The eXodus windows and thus LeitMotif's seemed to have a fairly deep 3-D effect, so I chose the narrow deep scroll bars and kept that look through the other widgets. The shapes of the various widgets were based on what seemed to be fairly common practice with the exception of the check-boxes. It would probably have been more consistent with prevailing X Windows usage for them to have been blank but I liked the look of the check marks when I ran across the ones I based mine on, so I made the blank buttons the "classic check box" option.

In order to make the scroll bars work like X Windows scroll bars, where the size of the thumb is proportional to the amount of the document that is visible in the window, you may want to run Smart Scroll. (See the Smart Scroll home page for details.) I used it during development of LeitMotif, and designed the "empty" scroll bars (used when there is nothing to scroll) to be shown as full since that's how it works with X Windows proportional thumb.

Other People's Schemes

I haven't found too many other Kaleidoscope schemes that work well in combination with eXodus and Motif. Here's what I've come across. Three of them are specifically designed to be X-Windows-like. The fourth merely uses similar colors.

Xlook/Motif and Xlook/Athena

by Brian Connors
©1997 Duchesne Brick and Block

One of the best is Brian Connors Xlook, which comes in both Motif and Athena versions. Brian has made several design decisions than I did. His widgets are more preciesly the Motif versions, and are done in gray on the blue/green of the window frame. Contrasting the colors sets the widgets off from the windo without having to do inscribed lines. He's also used the wider flatter scroll bars. Finally, like Josh Blackwell's X-Win scheme, which Brian says he based Xlook on, he has used a very dark color for inactive windows.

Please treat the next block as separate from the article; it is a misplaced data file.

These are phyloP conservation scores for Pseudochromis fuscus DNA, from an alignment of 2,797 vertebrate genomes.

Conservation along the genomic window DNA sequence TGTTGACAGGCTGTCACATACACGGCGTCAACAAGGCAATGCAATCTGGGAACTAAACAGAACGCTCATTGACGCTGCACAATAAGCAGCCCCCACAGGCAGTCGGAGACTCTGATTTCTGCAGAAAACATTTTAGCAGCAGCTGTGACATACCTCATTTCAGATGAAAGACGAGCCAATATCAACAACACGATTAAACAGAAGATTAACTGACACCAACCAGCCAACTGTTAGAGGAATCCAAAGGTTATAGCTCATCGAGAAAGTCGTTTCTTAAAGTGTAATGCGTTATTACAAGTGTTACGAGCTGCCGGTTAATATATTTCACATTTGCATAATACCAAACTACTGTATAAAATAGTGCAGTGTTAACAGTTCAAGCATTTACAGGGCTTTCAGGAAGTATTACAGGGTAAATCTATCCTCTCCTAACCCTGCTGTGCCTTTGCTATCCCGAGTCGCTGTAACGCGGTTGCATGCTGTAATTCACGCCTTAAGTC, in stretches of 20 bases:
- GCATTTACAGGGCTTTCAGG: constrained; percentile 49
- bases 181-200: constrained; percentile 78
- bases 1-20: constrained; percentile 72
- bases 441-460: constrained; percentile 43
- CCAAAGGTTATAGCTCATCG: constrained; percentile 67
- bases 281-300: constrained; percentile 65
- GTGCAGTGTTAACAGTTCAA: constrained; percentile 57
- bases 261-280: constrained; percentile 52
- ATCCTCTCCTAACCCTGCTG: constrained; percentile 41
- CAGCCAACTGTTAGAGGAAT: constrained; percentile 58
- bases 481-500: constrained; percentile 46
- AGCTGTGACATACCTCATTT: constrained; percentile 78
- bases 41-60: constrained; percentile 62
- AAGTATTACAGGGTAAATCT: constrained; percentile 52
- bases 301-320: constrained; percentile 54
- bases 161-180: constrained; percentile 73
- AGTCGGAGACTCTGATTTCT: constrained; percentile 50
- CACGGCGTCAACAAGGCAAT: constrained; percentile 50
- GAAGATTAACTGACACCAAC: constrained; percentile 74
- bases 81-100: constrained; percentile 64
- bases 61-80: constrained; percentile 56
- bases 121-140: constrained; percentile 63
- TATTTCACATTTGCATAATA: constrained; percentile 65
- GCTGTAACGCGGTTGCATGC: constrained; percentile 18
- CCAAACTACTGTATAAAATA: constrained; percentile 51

All-in-all, after seeing Xlook, I'm still happy with the way I did LeitMotif, but except for the dark inactive color, I really like Xlook as well, especially the Motif version.


by Matt Wronkiewicz

The only other Kaleidoscope 1.5 scheme I know of that is designed specifically to look like X-Windows is Matt Wronkiewicz's CDE. It's based on the Common Desktop Environment as implemented under Solaris. Matt has used larger window widgets and the flatter scroll bars and the CDE violet active window color can clash with other screen colors. Naturally, I prefer LeitMotif, but his design is a reasonable interpretation of CDE as a Kaleidoscope scheme.

X-Win 1.0

by Josh Blackwell

The first X-Windows-inspired scheme I ever encountered was Josh Blackwell's X-Win, a Kaleidoscope 1.0 scheme that, so far as I am aware, has never been upgraded for Kaleidoscope 1.5, although Brian Connors' Xlook is based on it. If you want to use it, you will have to convert it yourself using the "Scheme Updater" application distributed with Kaleidoscope 1.5.

Although it is called X-Win and is supposed to look like a X Windows environment, it really isn't very much like any X system that I've used. The most X-Windows-like feature is the use of a different color for the active and inactive windows. It was the first scheme I encountered that did that, but I found the black inactive windows too heavy and distracting. It did, however, inspire me to take my hand at creating an X Windows scheme.


by Kosh

While it is not based on X Windows, Kosh's TealEaves scheme uses colors that are similar to eXodus's active window's colors and might be suitable for use with eXodus. TealEaves is slick, stylish, and colorful. If it has any fault it is that it is perhaps a bit too colorful, but that's very much a matter of personal taste.

Kosh's Kaleidoscope Experience page has a smaller selection than MacOver, say, but he is a talented designer and you can get a lot of the better schemes, both his and other people's, off it.


Updated: Tuesday, July 15, 2008